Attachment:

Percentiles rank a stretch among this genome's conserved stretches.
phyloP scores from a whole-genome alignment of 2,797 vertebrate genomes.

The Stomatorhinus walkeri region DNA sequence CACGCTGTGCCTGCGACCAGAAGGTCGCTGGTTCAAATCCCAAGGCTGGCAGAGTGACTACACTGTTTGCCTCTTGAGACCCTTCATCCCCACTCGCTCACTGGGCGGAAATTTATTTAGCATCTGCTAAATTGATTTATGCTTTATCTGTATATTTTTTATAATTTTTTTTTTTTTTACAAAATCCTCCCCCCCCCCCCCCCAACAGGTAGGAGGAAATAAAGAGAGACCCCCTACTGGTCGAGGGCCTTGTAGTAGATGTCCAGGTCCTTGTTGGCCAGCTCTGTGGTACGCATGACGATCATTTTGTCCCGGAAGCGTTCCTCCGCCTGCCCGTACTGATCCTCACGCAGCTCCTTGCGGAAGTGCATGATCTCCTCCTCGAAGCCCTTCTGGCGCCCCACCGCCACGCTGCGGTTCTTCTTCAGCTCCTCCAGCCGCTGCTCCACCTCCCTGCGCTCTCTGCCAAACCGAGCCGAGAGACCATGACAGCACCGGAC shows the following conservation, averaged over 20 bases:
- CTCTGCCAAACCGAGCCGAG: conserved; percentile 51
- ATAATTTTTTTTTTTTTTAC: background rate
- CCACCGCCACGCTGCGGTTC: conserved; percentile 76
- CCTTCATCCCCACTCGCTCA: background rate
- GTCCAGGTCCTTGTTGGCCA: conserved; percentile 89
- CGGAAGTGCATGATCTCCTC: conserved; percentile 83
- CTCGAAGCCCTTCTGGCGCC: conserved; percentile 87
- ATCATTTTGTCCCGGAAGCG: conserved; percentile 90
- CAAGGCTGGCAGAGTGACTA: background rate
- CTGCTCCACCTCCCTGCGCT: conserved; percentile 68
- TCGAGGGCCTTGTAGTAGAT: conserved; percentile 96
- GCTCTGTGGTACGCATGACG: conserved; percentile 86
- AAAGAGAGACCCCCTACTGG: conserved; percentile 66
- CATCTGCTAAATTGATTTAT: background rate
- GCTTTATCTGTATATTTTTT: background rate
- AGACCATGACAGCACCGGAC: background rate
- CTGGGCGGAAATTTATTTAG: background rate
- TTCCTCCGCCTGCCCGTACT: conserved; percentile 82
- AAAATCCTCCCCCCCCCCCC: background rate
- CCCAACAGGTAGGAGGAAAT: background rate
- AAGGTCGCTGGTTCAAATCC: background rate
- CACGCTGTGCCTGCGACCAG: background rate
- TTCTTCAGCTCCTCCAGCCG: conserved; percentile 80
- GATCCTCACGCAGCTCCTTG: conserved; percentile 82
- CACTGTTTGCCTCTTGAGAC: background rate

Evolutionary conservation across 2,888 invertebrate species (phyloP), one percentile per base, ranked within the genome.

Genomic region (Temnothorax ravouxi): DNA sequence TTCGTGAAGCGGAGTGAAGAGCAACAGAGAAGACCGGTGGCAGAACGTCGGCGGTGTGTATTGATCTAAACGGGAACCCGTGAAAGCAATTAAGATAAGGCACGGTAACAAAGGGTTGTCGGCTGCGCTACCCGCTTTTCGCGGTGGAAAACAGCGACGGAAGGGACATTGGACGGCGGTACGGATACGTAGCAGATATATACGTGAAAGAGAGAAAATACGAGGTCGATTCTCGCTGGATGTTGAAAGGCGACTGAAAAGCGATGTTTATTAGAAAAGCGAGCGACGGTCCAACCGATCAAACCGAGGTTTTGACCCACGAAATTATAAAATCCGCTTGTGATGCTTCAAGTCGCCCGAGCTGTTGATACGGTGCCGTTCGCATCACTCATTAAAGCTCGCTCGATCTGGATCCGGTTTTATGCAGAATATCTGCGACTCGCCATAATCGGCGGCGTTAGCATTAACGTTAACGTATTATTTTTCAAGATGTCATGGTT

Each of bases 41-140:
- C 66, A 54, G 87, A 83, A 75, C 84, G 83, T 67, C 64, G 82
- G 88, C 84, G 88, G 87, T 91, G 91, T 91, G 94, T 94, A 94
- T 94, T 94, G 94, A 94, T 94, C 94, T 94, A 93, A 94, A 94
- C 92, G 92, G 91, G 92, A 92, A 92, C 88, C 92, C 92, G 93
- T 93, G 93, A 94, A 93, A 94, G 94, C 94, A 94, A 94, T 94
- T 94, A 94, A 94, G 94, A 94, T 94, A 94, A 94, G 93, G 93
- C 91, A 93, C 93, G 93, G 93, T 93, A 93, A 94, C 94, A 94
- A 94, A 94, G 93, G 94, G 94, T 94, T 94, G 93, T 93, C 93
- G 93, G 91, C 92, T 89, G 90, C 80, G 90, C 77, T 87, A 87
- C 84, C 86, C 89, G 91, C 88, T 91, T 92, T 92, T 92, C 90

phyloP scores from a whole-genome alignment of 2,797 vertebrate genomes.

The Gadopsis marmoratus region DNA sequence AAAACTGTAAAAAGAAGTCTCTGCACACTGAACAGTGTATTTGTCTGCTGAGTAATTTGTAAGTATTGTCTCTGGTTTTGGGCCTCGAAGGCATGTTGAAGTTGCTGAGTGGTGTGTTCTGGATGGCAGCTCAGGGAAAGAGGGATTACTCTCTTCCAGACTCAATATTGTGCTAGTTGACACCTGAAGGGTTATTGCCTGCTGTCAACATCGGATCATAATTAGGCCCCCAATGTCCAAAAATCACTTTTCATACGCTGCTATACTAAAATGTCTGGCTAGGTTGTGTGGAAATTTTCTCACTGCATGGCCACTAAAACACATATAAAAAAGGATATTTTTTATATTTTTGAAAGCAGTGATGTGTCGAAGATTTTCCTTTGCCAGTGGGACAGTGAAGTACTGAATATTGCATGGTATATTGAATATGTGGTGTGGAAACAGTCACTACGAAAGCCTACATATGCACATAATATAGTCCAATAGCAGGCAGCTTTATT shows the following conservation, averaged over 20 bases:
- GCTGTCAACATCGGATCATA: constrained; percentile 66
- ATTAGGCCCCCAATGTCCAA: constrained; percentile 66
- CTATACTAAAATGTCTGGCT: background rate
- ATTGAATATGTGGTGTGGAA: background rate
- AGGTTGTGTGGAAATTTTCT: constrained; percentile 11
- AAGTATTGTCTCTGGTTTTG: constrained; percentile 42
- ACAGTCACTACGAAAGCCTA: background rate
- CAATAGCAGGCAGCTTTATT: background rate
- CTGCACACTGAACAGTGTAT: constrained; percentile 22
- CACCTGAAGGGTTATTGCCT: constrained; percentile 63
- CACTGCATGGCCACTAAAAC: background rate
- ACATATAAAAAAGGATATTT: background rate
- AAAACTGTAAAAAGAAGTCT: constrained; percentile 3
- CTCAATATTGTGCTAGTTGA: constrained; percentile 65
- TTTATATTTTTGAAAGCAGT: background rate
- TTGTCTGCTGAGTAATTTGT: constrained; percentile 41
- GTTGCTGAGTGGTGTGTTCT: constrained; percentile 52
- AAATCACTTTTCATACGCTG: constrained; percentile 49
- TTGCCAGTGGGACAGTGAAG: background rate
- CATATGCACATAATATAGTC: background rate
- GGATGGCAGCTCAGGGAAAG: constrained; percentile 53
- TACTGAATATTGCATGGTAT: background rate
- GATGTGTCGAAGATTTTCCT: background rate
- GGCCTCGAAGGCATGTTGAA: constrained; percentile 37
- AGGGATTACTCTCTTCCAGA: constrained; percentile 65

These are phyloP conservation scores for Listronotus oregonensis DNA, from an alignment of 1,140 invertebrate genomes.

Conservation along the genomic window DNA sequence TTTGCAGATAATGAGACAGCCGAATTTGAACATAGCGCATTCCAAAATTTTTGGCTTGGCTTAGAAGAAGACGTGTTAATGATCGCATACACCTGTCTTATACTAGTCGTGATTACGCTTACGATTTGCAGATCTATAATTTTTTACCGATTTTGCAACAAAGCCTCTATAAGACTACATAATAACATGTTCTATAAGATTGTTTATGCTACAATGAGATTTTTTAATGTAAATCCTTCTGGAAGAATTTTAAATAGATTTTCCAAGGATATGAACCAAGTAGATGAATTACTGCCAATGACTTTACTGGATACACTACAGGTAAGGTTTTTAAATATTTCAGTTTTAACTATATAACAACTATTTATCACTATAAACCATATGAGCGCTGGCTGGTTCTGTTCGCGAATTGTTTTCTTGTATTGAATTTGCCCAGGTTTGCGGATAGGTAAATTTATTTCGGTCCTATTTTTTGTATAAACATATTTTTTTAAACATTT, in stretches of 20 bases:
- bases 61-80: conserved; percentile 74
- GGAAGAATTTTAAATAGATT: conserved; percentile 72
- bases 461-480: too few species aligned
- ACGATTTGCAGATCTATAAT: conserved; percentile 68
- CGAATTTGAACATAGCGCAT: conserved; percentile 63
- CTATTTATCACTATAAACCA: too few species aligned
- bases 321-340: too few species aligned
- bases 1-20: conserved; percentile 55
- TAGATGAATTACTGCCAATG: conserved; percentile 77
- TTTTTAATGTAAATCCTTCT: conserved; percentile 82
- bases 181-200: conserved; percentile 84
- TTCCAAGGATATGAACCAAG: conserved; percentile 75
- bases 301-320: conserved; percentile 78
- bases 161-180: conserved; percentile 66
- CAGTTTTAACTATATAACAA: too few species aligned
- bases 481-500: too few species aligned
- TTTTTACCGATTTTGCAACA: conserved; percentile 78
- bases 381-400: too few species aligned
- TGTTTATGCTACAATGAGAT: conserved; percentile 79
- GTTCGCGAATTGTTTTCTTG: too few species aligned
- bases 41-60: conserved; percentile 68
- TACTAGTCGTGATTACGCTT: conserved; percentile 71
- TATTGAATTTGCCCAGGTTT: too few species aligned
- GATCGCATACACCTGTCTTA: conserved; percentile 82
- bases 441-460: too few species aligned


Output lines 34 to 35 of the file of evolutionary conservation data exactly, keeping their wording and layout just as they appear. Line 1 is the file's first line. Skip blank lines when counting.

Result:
- T 94, T 94, G 94, A 94, T 94, C 94, T 94, A 93, A 94, A 94
- C 92, G 92, G 91, G 92, A 92, A 92, C 88, C 92, C 92, G 93